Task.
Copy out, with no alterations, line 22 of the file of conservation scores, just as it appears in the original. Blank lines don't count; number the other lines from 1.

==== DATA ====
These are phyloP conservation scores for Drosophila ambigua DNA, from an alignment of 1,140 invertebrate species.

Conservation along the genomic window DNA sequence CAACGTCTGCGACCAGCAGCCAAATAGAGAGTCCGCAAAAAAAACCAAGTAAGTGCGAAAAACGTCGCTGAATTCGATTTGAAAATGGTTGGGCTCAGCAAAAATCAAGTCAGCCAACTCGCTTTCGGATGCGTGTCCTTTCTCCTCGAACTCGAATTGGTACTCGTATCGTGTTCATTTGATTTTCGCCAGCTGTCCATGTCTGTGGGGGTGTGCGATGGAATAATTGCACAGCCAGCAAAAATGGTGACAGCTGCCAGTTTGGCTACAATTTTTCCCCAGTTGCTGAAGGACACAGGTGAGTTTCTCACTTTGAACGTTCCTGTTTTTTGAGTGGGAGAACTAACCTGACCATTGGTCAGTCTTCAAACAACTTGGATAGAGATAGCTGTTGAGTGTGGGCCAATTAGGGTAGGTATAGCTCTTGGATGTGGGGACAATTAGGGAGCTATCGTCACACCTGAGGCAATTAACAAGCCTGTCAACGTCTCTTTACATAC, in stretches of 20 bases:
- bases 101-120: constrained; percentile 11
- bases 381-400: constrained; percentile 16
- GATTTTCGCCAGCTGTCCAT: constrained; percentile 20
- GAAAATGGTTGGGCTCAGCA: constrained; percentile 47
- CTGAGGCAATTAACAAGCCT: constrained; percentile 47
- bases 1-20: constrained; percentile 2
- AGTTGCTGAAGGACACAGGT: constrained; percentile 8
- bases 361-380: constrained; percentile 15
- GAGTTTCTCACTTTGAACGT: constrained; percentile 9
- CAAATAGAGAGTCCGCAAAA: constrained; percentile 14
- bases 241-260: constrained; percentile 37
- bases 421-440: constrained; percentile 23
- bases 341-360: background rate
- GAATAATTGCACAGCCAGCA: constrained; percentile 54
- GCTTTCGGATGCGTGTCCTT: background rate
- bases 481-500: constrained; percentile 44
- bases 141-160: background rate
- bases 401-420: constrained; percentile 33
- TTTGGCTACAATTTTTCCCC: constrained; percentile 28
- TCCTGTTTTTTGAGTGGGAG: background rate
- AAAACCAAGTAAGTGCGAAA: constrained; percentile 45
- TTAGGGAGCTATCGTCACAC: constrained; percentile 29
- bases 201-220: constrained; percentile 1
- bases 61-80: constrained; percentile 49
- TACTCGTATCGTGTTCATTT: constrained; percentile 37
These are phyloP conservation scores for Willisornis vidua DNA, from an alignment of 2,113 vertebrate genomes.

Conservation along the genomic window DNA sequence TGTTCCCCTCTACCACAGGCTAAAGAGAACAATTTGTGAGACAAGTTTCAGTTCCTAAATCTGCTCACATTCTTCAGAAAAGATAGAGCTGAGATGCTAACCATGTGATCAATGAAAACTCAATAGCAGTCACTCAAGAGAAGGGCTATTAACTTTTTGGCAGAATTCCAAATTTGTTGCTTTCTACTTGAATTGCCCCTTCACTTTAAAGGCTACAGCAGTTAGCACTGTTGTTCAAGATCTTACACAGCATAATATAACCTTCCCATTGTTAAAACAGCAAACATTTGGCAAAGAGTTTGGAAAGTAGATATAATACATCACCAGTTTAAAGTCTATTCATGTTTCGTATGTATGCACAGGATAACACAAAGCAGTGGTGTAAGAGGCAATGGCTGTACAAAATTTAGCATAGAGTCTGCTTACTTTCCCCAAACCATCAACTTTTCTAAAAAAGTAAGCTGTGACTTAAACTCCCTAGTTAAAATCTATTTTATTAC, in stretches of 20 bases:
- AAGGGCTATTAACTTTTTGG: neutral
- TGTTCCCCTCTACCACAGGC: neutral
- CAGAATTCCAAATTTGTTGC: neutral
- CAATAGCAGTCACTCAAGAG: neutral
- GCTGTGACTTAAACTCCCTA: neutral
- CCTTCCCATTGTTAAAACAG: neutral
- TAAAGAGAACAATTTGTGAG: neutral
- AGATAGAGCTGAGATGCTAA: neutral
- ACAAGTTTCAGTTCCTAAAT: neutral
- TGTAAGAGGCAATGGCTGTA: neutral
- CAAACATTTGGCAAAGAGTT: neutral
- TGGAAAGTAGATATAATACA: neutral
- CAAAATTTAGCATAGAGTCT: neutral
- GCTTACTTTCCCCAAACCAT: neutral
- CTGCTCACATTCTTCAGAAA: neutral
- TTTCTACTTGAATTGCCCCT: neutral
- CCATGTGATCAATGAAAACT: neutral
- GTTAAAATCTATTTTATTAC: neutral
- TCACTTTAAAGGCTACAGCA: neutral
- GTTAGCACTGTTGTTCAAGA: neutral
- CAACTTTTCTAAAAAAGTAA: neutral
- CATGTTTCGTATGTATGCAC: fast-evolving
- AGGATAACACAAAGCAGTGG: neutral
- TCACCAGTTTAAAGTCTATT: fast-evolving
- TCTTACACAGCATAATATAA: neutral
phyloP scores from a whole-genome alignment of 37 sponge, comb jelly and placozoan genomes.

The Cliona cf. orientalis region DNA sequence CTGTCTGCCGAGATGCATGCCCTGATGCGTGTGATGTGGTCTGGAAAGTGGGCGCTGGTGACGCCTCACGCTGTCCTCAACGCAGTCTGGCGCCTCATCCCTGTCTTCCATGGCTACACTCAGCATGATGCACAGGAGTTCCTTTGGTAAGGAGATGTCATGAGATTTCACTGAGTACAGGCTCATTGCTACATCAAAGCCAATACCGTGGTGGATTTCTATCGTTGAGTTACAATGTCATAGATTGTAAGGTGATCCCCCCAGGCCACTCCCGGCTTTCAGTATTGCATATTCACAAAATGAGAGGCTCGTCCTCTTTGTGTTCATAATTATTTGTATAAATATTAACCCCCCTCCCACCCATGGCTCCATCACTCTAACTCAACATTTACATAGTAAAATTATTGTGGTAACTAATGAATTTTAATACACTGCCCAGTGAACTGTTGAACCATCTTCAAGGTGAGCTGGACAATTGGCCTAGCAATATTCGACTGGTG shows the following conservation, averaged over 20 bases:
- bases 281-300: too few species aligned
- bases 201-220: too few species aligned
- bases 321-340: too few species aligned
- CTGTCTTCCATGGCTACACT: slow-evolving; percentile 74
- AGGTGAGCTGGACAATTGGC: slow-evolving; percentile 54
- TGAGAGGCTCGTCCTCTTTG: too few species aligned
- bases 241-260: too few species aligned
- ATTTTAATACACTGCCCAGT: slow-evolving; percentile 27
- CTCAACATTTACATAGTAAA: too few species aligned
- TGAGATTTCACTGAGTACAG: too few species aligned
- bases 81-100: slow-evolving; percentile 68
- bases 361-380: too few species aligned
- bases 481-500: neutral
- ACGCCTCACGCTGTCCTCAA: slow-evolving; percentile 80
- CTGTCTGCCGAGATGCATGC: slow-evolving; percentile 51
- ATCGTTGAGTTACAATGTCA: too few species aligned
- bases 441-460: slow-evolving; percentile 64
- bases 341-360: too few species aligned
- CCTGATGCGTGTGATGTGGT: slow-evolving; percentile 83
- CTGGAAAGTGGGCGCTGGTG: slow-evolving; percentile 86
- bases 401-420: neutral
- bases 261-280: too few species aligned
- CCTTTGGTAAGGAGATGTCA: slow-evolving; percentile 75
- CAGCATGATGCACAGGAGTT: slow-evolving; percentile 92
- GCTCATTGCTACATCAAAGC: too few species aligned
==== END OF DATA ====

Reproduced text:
- TCCTGTTTTTTGAGTGGGAG: background rate